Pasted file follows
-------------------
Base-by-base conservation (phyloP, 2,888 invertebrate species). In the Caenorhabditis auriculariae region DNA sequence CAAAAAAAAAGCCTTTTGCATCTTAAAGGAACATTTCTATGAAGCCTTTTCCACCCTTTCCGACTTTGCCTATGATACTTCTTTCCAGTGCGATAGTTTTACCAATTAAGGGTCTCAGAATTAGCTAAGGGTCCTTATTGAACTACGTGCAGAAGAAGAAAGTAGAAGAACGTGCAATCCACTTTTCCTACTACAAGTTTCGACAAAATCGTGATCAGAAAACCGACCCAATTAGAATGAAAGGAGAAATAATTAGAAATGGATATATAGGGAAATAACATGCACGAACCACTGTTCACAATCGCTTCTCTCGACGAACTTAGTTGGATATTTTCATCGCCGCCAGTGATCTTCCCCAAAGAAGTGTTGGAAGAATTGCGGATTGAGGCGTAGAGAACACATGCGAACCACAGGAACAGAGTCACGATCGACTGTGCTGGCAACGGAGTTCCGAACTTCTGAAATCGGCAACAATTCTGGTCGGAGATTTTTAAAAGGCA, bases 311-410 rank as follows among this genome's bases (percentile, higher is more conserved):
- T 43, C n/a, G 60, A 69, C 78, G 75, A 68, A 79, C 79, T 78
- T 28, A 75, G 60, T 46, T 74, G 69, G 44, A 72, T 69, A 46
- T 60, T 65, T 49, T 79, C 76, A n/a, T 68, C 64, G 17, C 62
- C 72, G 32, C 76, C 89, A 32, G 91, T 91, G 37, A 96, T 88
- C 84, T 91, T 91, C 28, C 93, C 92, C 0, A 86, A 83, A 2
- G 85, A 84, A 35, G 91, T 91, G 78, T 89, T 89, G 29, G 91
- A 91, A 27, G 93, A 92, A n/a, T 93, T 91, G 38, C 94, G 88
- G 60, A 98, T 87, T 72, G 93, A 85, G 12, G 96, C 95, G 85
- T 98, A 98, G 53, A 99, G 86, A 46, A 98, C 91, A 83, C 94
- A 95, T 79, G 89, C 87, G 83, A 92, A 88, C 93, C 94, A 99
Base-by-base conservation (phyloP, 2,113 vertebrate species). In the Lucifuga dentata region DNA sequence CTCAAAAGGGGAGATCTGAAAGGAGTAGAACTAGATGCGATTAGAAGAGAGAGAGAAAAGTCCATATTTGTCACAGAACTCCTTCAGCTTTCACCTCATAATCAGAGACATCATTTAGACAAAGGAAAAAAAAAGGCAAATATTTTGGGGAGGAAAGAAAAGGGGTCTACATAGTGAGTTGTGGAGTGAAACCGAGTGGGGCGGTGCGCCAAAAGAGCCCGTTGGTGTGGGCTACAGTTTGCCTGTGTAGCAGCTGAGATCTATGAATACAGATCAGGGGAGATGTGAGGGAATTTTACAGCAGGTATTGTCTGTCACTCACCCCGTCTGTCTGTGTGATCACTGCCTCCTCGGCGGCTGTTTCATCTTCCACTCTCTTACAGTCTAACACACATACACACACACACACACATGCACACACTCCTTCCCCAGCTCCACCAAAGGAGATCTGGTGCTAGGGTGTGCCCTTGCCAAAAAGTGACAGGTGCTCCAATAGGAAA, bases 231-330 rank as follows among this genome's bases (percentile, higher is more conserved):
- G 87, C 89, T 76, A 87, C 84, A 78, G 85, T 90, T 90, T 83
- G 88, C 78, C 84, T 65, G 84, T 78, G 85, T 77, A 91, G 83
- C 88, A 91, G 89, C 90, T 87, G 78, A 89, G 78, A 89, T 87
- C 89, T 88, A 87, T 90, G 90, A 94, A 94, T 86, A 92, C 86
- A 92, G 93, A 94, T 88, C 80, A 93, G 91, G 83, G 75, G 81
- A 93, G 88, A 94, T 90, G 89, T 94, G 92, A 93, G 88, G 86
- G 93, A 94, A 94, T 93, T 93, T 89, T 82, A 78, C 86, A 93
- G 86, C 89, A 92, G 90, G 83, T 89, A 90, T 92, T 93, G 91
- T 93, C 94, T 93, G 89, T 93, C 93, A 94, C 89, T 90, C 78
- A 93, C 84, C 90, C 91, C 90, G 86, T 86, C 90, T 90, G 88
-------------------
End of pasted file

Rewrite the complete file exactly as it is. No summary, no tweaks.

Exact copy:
Base-by-base conservation (phyloP, 2,888 invertebrate species). In the Caenorhabditis auriculariae region DNA sequence CAAAAAAAAAGCCTTTTGCATCTTAAAGGAACATTTCTATGAAGCCTTTTCCACCCTTTCCGACTTTGCCTATGATACTTCTTTCCAGTGCGATAGTTTTACCAATTAAGGGTCTCAGAATTAGCTAAGGGTCCTTATTGAACTACGTGCAGAAGAAGAAAGTAGAAGAACGTGCAATCCACTTTTCCTACTACAAGTTTCGACAAAATCGTGATCAGAAAACCGACCCAATTAGAATGAAAGGAGAAATAATTAGAAATGGATATATAGGGAAATAACATGCACGAACCACTGTTCACAATCGCTTCTCTCGACGAACTTAGTTGGATATTTTCATCGCCGCCAGTGATCTTCCCCAAAGAAGTGTTGGAAGAATTGCGGATTGAGGCGTAGAGAACACATGCGAACCACAGGAACAGAGTCACGATCGACTGTGCTGGCAACGGAGTTCCGAACTTCTGAAATCGGCAACAATTCTGGTCGGAGATTTTTAAAAGGCA, bases 311-410 rank as follows among this genome's bases (percentile, higher is more conserved):
- T 43, C n/a, G 60, A 69, C 78, G 75, A 68, A 79, C 79, T 78
- T 28, A 75, G 60, T 46, T 74, G 69, G 44, A 72, T 69, A 46
- T 60, T 65, T 49, T 79, C 76, A n/a, T 68, C 64, G 17, C 62
- C 72, G 32, C 76, C 89, A 32, G 91, T 91, G 37, A 96, T 88
- C 84, T 91, T 91, C 28, C 93, C 92, C 0, A 86, A 83, A 2
- G 85, A 84, A 35, G 91, T 91, G 78, T 89, T 89, G 29, G 91
- A 91, A 27, G 93, A 92, A n/a, T 93, T 91, G 38, C 94, G 88
- G 60, A 98, T 87, T 72, G 93, A 85, G 12, G 96, C 95, G 85
- T 98, A 98, G 53, A 99, G 86, A 46, A 98, C 91, A 83, C 94
- A 95, T 79, G 89, C 87, G 83, A 92, A 88, C 93, C 94, A 99
Base-by-base conservation (phyloP, 2,113 vertebrate species). In the Lucifuga dentata region DNA sequence CTCAAAAGGGGAGATCTGAAAGGAGTAGAACTAGATGCGATTAGAAGAGAGAGAGAAAAGTCCATATTTGTCACAGAACTCCTTCAGCTTTCACCTCATAATCAGAGACATCATTTAGACAAAGGAAAAAAAAAGGCAAATATTTTGGGGAGGAAAGAAAAGGGGTCTACATAGTGAGTTGTGGAGTGAAACCGAGTGGGGCGGTGCGCCAAAAGAGCCCGTTGGTGTGGGCTACAGTTTGCCTGTGTAGCAGCTGAGATCTATGAATACAGATCAGGGGAGATGTGAGGGAATTTTACAGCAGGTATTGTCTGTCACTCACCCCGTCTGTCTGTGTGATCACTGCCTCCTCGGCGGCTGTTTCATCTTCCACTCTCTTACAGTCTAACACACATACACACACACACACACATGCACACACTCCTTCCCCAGCTCCACCAAAGGAGATCTGGTGCTAGGGTGTGCCCTTGCCAAAAAGTGACAGGTGCTCCAATAGGAAA, bases 231-330 rank as follows among this genome's bases (percentile, higher is more conserved):
- G 87, C 89, T 76, A 87, C 84, A 78, G 85, T 90, T 90, T 83
- G 88, C 78, C 84, T 65, G 84, T 78, G 85, T 77, A 91, G 83
- C 88, A 91, G 89, C 90, T 87, G 78, A 89, G 78, A 89, T 87
- C 89, T 88, A 87, T 90, G 90, A 94, A 94, T 86, A 92, C 86
- A 92, G 93, A 94, T 88, C 80, A 93, G 91, G 83, G 75, G 81
- A 93, G 88, A 94, T 90, G 89, T 94, G 92, A 93, G 88, G 86
- G 93, A 94, A 94, T 93, T 93, T 89, T 82, A 78, C 86, A 93
- G 86, C 89, A 92, G 90, G 83, T 89, A 90, T 92, T 93, G 91
- T 93, C 94, T 93, G 89, T 93, C 93, A 94, C 89, T 90, C 78
- A 93, C 84, C 90, C 91, C 90, G 86, T 86, C 90, T 90, G 88